Who Helped My Horse?
July 1978

“Who Helped My Horse?” Ensign, July 1978, 66–68

Who Helped My Horse?

When I was about eighteen years old and herding sheep on the slopes of Caribou Mountain in eastern Idaho, I was sent one day with a message to another camp on Elk Mountain, some fifteen miles distant. It was a two-day trip, and my horse, while sturdy, was not especially easy to ride. If loose, and unhobbled, he could not be caught without the aid of other horses to corner him, and he would not be bribed with a pan of oats.

On the return trip, riding down a ravine beside a small creek, the trail gave way under our weight and my horse and I slid down the steep embankment. It wouldn’t have been serious except for the fact that we came to a stop with the horse lying helpless on his side in a small pool of water.

I managed to pull my own leg free from under him, and then pulled the saddle off his back. At first he made desperate attempts to get up, but with each effort his body settled deeper into the muddy pool, his less protruding outward and his head and neck forced into an uncomfortable angle. He then refused to try any more.

The sun went down, and I still had several miles to go to reach my camp. I went to a hilltop nearby to see whether there might be another sheep camp in the vicinity, or other means of help. I saw none. Returning to the horse, I removed his bridle and used the reins as a persuader to get him to struggle. No use. His feeble efforts proved that he was completely helpless.

Now what was I to do? With no one to help, I decided to pray, having been taught to do so from my childhood. The opposite side of the stream was a gentle slope, and I knelt there among the sagebrush and explained my plight to the Lord. I especially didn’t want my horse to lie there and die, I told him. Darkness was coming on and I was alone. After pleading for help I got to my feet and found my horse still helpless in the pool. I again hurried to the hilltop and shouted, then listened for any sound of sheep or herders in the distance. All I could hear was the echo of my own voice, so I returned to my helpless animal, and then to the sagebrush to pray again. I had heard missionaries tell of praying for hours before receiving the help needed.

After several unsuccessful attempts to get myself really in tune with the Lord, and mustering all the faith I could, I sincerely and humbly asked for help or direction out of my predicament. It was now practically dark, and I wasn’t sure my horse would live through the night in his cramped position. I might find my own way down the trail to some sheep camp, but I didn’t want to leave the horse alone, and I told the Lord so.

This time, on getting to my feet I saw a sight that both thrilled and chilled me. On top of the steep bank down which we had slid, silhouetted against the little light still in the sky, stood my horse. My chill came from the instant reflection that he was uncatchable while free. And he was free! But with head and ears held high, he appeared frozen in his tracks. I could not climb the bank, nor could he have done so by himself, so I hurried down the creek to where the slope was more gentle, got up on the trail and cautiously approached him from the rear. He didn’t move an inch, but stood with a most surprised look until I put the reins over his neck.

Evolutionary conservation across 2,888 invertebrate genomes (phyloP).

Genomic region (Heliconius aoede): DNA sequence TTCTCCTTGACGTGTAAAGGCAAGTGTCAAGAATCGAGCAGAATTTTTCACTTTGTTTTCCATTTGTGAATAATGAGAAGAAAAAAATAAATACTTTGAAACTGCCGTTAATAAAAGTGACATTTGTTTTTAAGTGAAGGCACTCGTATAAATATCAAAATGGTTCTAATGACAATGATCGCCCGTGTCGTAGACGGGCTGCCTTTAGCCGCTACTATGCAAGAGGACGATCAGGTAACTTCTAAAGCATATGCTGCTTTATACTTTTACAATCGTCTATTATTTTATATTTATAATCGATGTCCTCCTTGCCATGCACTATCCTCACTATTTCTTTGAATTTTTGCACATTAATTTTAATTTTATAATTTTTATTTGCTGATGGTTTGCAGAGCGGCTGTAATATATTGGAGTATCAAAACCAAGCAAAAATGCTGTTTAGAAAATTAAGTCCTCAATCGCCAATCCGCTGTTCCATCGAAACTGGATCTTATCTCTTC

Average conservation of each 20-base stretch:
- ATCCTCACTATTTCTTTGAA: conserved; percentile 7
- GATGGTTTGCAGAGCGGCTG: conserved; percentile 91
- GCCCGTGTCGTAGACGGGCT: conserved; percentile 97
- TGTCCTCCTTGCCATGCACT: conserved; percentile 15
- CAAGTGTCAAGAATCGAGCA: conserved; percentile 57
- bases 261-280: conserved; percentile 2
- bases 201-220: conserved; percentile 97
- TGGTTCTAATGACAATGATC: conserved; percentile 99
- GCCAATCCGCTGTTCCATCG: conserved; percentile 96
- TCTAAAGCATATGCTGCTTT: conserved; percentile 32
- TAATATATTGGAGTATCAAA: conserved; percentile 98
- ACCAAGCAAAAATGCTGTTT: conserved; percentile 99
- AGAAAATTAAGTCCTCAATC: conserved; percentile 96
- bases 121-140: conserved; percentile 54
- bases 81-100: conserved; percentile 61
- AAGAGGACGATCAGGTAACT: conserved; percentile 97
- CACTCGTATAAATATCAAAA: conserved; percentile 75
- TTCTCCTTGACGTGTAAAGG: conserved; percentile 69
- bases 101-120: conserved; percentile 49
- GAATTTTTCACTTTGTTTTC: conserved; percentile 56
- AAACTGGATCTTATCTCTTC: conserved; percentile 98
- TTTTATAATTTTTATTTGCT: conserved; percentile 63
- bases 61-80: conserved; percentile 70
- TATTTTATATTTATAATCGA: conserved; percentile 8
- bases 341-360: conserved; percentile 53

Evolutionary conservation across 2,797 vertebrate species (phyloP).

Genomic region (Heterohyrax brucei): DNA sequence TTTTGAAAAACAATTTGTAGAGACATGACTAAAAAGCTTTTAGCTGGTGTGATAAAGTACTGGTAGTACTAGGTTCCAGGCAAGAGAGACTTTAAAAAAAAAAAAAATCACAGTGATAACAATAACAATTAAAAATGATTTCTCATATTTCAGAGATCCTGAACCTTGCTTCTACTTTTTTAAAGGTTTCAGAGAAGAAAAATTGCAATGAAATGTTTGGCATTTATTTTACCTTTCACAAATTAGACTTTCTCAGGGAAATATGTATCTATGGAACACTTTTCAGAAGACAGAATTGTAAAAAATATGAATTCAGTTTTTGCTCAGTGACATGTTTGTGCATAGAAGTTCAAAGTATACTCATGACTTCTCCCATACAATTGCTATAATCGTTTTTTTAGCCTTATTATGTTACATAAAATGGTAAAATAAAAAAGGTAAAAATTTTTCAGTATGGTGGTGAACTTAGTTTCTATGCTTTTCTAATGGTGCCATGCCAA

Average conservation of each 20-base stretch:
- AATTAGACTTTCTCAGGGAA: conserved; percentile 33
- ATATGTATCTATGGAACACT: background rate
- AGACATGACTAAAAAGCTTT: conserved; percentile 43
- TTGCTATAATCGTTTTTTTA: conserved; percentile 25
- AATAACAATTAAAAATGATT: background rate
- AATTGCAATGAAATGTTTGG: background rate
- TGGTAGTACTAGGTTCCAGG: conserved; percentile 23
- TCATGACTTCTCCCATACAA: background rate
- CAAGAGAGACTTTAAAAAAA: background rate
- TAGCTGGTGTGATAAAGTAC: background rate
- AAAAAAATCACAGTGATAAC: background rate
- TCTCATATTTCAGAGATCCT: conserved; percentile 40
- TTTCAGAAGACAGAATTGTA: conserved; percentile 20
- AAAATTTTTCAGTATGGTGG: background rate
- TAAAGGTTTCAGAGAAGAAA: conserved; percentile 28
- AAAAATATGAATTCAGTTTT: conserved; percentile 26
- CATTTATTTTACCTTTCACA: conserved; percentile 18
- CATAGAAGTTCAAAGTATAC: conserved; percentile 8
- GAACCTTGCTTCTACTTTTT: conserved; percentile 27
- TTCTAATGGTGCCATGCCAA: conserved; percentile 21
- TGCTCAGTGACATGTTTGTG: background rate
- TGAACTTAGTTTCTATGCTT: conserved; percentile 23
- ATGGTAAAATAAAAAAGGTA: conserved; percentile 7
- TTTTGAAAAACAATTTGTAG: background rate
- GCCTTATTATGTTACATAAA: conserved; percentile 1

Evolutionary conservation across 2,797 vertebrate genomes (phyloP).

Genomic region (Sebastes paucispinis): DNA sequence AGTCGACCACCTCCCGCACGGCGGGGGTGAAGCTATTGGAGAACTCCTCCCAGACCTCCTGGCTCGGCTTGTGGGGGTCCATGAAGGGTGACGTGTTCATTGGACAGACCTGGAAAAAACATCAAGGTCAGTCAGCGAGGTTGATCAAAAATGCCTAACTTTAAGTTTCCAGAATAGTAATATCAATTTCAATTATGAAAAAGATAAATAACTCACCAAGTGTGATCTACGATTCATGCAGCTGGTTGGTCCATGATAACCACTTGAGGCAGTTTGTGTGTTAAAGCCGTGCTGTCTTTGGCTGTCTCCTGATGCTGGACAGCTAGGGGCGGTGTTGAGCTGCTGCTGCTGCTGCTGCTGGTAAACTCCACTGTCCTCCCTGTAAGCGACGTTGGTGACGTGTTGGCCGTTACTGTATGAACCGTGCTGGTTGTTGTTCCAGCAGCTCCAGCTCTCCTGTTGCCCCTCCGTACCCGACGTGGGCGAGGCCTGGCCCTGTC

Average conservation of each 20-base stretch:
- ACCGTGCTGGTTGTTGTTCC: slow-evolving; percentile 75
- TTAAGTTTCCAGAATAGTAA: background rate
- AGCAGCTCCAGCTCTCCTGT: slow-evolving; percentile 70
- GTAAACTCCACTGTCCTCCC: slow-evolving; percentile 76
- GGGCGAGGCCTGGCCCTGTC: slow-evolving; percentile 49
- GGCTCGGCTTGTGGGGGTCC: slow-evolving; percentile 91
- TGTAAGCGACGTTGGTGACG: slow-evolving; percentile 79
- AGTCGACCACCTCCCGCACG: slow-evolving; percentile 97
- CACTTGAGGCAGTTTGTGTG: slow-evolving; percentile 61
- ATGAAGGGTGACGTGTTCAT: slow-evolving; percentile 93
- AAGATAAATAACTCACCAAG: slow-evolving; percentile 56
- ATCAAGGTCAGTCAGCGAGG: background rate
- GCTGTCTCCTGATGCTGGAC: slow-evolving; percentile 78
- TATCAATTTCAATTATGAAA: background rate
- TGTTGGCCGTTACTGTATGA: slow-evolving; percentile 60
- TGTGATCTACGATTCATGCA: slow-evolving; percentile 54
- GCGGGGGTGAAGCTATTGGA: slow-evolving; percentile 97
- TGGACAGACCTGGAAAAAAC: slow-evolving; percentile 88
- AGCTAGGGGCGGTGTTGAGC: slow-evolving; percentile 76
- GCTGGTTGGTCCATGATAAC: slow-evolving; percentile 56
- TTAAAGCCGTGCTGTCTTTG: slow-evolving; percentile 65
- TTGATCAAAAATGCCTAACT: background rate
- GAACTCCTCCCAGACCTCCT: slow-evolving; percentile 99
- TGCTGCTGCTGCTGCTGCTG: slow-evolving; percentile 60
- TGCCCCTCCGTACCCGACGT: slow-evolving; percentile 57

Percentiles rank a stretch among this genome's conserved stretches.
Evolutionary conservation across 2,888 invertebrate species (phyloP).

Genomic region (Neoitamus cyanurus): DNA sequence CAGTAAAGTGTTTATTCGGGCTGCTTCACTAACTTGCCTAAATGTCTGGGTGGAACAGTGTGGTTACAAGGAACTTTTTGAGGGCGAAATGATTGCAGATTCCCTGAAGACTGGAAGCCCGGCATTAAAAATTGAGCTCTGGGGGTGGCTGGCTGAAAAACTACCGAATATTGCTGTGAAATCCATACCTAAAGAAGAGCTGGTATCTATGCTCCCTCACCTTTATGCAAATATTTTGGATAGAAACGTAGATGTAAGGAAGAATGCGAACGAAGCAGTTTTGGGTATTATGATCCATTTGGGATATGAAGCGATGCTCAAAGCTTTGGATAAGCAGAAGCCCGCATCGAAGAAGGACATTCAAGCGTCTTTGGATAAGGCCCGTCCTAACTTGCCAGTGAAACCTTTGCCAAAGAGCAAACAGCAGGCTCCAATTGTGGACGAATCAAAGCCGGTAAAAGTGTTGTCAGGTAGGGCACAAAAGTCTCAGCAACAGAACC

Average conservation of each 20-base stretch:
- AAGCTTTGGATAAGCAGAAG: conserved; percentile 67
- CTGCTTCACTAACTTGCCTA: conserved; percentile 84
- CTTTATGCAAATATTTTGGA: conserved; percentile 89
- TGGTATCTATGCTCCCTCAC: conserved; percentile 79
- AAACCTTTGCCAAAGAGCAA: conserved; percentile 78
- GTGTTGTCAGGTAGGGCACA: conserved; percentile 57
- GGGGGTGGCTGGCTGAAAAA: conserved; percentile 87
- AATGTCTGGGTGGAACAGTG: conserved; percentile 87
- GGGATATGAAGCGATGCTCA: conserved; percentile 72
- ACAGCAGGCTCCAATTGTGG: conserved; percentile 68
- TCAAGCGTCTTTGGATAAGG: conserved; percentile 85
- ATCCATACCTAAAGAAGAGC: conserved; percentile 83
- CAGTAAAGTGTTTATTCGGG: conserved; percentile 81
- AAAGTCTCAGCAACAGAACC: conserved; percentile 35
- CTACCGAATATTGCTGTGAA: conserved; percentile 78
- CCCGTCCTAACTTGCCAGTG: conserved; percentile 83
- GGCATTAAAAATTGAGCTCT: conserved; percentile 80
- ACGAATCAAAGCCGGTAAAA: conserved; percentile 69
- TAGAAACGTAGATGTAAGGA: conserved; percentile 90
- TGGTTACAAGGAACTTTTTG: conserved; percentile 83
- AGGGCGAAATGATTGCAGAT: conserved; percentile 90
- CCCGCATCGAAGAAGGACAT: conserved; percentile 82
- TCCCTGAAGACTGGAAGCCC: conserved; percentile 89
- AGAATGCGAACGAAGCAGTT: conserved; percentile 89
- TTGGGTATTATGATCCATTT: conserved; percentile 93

My gratitude knew no bounds, and I felt that my horse was thankful too—at least he was greatly relieved. A miracle had been performed, and I like to feel that an unseen friend held my horse until I reached him.

After saddling him, I rode down the trail in the darkness, and about half a mile farther on I saw a faint glimmer of light among the trees and heard the gentle tinkling of bells. Sure enough, it was a sheep camp.

I guided my horse toward the light, and the dogs’ barking brought a herder to the door of the wagon. When he saw me, he came out with a lantern to size up his unexpected visitor. A Basque herder, he understood very little English, but he got enough of my story to know that I was lost and hungry. He put my horse with his, fed it, and then led me into his covered wagon where he and his companion soon put a hot meal before me: delicious sourdough biscuits, mutton chops, hot tomato juice, some jam, and a piece of cake of their own making. Never did a meal taste better. They put me up for the night, and when I departed the next morning it was with a feeling of deep gratitude for the kind and watchful care I had received.

  • Fenton L. Williams, a retired U.S. Air Force historian, serves as stake patriarch and as a Sunday School teacher, Arbor Ward, Salt Lake Temple View Stake.